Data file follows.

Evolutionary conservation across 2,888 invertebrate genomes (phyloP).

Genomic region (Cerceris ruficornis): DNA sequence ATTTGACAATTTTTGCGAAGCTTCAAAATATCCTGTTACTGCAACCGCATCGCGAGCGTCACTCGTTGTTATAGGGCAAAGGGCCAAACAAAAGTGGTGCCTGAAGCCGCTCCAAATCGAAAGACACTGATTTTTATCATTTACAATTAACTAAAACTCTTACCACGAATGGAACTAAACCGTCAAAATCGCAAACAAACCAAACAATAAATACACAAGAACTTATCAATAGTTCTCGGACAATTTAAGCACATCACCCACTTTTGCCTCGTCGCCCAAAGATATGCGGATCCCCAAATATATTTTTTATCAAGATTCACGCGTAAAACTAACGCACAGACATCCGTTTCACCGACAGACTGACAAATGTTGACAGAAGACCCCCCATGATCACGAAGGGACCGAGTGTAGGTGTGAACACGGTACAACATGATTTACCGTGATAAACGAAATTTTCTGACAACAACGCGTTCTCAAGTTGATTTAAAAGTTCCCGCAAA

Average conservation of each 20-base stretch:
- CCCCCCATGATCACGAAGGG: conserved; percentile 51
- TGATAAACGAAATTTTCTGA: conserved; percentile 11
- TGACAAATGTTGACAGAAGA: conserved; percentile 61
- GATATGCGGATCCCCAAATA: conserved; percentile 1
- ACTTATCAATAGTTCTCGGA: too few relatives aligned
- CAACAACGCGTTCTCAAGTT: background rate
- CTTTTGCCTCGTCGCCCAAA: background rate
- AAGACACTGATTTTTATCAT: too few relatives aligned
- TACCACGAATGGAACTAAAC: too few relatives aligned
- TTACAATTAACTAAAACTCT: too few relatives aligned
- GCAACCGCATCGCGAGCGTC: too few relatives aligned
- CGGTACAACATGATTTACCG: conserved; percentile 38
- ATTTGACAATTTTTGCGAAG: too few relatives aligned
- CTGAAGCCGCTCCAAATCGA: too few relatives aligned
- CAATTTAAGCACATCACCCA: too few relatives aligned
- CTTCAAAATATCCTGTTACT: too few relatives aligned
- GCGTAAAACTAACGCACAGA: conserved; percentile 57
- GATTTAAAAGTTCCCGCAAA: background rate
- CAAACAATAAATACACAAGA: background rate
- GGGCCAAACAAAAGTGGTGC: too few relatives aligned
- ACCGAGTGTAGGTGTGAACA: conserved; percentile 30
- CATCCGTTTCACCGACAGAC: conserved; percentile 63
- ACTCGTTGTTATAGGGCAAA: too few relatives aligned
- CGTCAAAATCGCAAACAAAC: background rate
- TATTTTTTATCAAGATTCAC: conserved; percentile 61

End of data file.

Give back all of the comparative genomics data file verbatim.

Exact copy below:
Evolutionary conservation across 2,888 invertebrate genomes (phyloP).

Genomic region (Cerceris ruficornis): DNA sequence ATTTGACAATTTTTGCGAAGCTTCAAAATATCCTGTTACTGCAACCGCATCGCGAGCGTCACTCGTTGTTATAGGGCAAAGGGCCAAACAAAAGTGGTGCCTGAAGCCGCTCCAAATCGAAAGACACTGATTTTTATCATTTACAATTAACTAAAACTCTTACCACGAATGGAACTAAACCGTCAAAATCGCAAACAAACCAAACAATAAATACACAAGAACTTATCAATAGTTCTCGGACAATTTAAGCACATCACCCACTTTTGCCTCGTCGCCCAAAGATATGCGGATCCCCAAATATATTTTTTATCAAGATTCACGCGTAAAACTAACGCACAGACATCCGTTTCACCGACAGACTGACAAATGTTGACAGAAGACCCCCCATGATCACGAAGGGACCGAGTGTAGGTGTGAACACGGTACAACATGATTTACCGTGATAAACGAAATTTTCTGACAACAACGCGTTCTCAAGTTGATTTAAAAGTTCCCGCAAA

Average conservation of each 20-base stretch:
- CCCCCCATGATCACGAAGGG: conserved; percentile 51
- TGATAAACGAAATTTTCTGA: conserved; percentile 11
- TGACAAATGTTGACAGAAGA: conserved; percentile 61
- GATATGCGGATCCCCAAATA: conserved; percentile 1
- ACTTATCAATAGTTCTCGGA: too few relatives aligned
- CAACAACGCGTTCTCAAGTT: background rate
- CTTTTGCCTCGTCGCCCAAA: background rate
- AAGACACTGATTTTTATCAT: too few relatives aligned
- TACCACGAATGGAACTAAAC: too few relatives aligned
- TTACAATTAACTAAAACTCT: too few relatives aligned
- GCAACCGCATCGCGAGCGTC: too few relatives aligned
- CGGTACAACATGATTTACCG: conserved; percentile 38
- ATTTGACAATTTTTGCGAAG: too few relatives aligned
- CTGAAGCCGCTCCAAATCGA: too few relatives aligned
- CAATTTAAGCACATCACCCA: too few relatives aligned
- CTTCAAAATATCCTGTTACT: too few relatives aligned
- GCGTAAAACTAACGCACAGA: conserved; percentile 57
- GATTTAAAAGTTCCCGCAAA: background rate
- CAAACAATAAATACACAAGA: background rate
- GGGCCAAACAAAAGTGGTGC: too few relatives aligned
- ACCGAGTGTAGGTGTGAACA: conserved; percentile 30
- CATCCGTTTCACCGACAGAC: conserved; percentile 63
- ACTCGTTGTTATAGGGCAAA: too few relatives aligned
- CGTCAAAATCGCAAACAAAC: background rate
- TATTTTTTATCAAGATTCAC: conserved; percentile 61